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Got the memory clear DMA working now.

Since there are some registers that are split into two byte sized registers, can you use a 16 bit register mode to write to both at once? For the "write twice" type registers, is there a latch that resets which one is written? Iirc, this was done by reading $2002 on NES.

Also, does the SNES have any use for the COP instruction?


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PostPosted: Tue Sep 10, 2019 2:38 pm 
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If the low and high bytes are in consecutive addresses, such as VRAM address ($2116 and $2117), VRAM data ($2118 and $2119), and OAM address ($2102 and $2103), then yes, you can use a 16-bit write.
If the low and high bytes are in the same address, such as scroll position ($210D and $210D, $210E and $210E, $210F and $210F, ..., $2114 and $2114) or CGRAM data ($2122), then no, you cannot use a 16-bit write.

According to Fullsnes, writing to OAM address ($2102 or $2103) resets the first/second write latch for OAM data ($2104), and writing to CGRAM address ($2121) resets the first/second write latch for CGRAM data ($2122). Scroll registers appear to treat all writes as the second write, where the last value written gets written to low bits and the current value gets written to high bits. Mode 0-6 and mode 7 registers have separate "last value written" states, despite some of them sharing addresses, and the behavior of horizontal mode 0-6 scrolling registers differs slightly from vertical scrolling or mode 7 in part because the NES-style coarse/fine split is still present in the horizontal registers. Reading $213F resets both first/second read latches for horizontal and vertical beam position ($213C and $213D).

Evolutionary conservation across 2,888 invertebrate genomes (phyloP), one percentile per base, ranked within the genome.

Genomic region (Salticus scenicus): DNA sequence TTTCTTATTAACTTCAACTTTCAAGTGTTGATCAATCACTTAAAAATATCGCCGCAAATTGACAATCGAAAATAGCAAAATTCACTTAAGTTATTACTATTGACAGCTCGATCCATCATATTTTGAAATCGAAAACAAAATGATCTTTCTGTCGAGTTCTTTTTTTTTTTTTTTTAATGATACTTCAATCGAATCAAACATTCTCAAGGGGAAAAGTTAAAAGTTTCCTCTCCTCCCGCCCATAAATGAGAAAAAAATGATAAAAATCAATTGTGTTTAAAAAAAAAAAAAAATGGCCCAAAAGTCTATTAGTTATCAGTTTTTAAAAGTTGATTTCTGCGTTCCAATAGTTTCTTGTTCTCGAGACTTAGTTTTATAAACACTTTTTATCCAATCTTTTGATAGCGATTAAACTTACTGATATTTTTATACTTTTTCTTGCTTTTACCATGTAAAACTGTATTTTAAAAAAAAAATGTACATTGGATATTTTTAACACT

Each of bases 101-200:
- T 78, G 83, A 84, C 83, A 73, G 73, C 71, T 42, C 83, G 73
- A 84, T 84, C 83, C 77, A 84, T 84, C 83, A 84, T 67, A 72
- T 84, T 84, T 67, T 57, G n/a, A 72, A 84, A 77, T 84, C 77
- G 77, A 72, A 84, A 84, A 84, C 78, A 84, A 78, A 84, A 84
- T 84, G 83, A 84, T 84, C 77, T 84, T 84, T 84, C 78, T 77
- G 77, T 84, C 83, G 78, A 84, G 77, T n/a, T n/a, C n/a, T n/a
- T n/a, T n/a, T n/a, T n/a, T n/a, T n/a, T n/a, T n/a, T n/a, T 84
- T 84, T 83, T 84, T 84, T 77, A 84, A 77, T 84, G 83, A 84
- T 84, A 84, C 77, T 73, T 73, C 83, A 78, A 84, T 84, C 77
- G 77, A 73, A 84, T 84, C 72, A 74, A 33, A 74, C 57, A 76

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PostPosted: Wed Sep 18, 2019 7:29 am 
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I ran into a compilation error that I can't seem to figure out. The code does compile, but ca65 thinks is that the "RegisterSetup" subroutine should be compiled in index register 8 bit mode, instead of 16 bit mode, and compiles it incorrectly. I can't find what causes this error. Here is the code to the current file: https://pastebin.com/SMWSBPhR